I have a somewhat strange (to me) problem and I'm unsure of how to precisely pinpoint the issue.

I have a laptop (Dell XPS 13 2-in-1 that I recently bought new) which I use when working from home, and occasionally while at work as well. I only use it over a Wi-Fi connection When I'm working from home, I'll connect to our work's VPN (PPTP) via Windows 10's built-in VPN support (no extra software used). Then from there, I'll connect to a TigerVNC server on my Linux interactive machine and do my work through that. When my laptop is on battery power, my VNC session will suddenly drop seemingly randomly, even if I'm currently active (I could be typing something when all of a sudden the screen stops updating and the VNC connection eventually drops). My VPN connection may or may not drop as well, though VNC is the one that goes more often than VPN. Sometimes they may drop out together. If VPN is still up, I'll still be able to access intranet pages and shared network drives. When the VNC session disconnects, I can usually reconnect immediately.

If the laptop is plugged into the wall, I rarely, if ever, get these disconnects.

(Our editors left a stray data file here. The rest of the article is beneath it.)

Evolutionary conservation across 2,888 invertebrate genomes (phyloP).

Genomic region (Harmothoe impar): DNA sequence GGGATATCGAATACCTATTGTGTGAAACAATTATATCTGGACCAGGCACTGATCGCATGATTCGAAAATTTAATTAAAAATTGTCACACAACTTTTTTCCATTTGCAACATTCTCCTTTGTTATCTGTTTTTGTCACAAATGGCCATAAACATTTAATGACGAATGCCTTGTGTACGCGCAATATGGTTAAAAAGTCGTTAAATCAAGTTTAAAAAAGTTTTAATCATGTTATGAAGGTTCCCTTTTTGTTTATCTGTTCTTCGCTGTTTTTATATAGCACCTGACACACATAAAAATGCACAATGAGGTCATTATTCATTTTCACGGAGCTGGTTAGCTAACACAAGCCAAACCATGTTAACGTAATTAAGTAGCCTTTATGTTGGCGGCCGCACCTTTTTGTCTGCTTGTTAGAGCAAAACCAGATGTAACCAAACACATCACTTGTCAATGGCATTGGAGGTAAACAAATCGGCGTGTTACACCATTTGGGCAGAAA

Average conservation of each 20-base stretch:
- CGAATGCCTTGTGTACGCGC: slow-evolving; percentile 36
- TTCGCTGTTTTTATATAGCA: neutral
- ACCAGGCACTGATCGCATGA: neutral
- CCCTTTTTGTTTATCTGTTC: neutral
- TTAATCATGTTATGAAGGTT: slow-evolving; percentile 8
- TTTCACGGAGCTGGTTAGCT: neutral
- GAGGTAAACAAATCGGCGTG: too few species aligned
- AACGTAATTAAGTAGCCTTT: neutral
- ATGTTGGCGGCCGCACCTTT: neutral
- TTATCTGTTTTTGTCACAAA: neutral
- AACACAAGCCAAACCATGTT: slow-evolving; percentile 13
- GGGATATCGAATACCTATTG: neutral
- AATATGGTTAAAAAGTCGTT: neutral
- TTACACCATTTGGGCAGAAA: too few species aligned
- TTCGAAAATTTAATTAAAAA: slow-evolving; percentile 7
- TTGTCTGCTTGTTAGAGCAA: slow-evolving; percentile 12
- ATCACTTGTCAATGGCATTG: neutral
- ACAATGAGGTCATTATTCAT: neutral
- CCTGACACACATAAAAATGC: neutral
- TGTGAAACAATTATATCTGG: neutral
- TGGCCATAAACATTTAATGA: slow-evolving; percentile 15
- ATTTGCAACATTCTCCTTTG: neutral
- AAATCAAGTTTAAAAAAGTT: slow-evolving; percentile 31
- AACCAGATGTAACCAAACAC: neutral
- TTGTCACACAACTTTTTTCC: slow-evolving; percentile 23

I have a feeling that the VPN connection is unstable though I've tried multiple VPN servers into work, and I get the same behavior no matter to which I connect. If the VNC session disconnects, the VPN connection usually remains connected, and I can access intranet pages and shared network folders just fine. It may be that the VNC viewer disconnects more readily than Windows' VPN subsystem when there's a momentary interruption in the link. However, such interruptions shouldn't be occurring so frequently. My coworkers haven't reported anything like this going on for them, either.

Ordinarily I would suspect the Wi-Fi card on my laptop is underperforming while trying to save power, and this may be a piece of the puzzle, but I'm currently using it at the office, over the same VPN connection and VNC session, and have not experienced any connection issues whatsoever, despite being on battery power here as well. I looked at its settings in Device Manager and haven't seen anything that jumps out at me. It's all set to its OEM default settings, anyway.

So the only other thing in the link that's different is my router at home. The thing is, though, I've used VNC and VPN over Wi-Fi with different Windows devices (Windows 8.1 laptop and Windows 10 Surface Pro 4) and never experienced this behavior. Both had Intel Wireless LAN chips, as does my current laptop.

Perhaps there's something unique about my current laptop's hardware combined with something that my router at home is using that is causing an issue when combined together? What should I look into?

I did see a RealVNC thread about VNC over VPN causing the MTU to get reduced. However, I did check the MTU and it is set to 1500. I don't know what it is over VPN, but I can't really increase the MTU any further than that.

Equipment and software involved: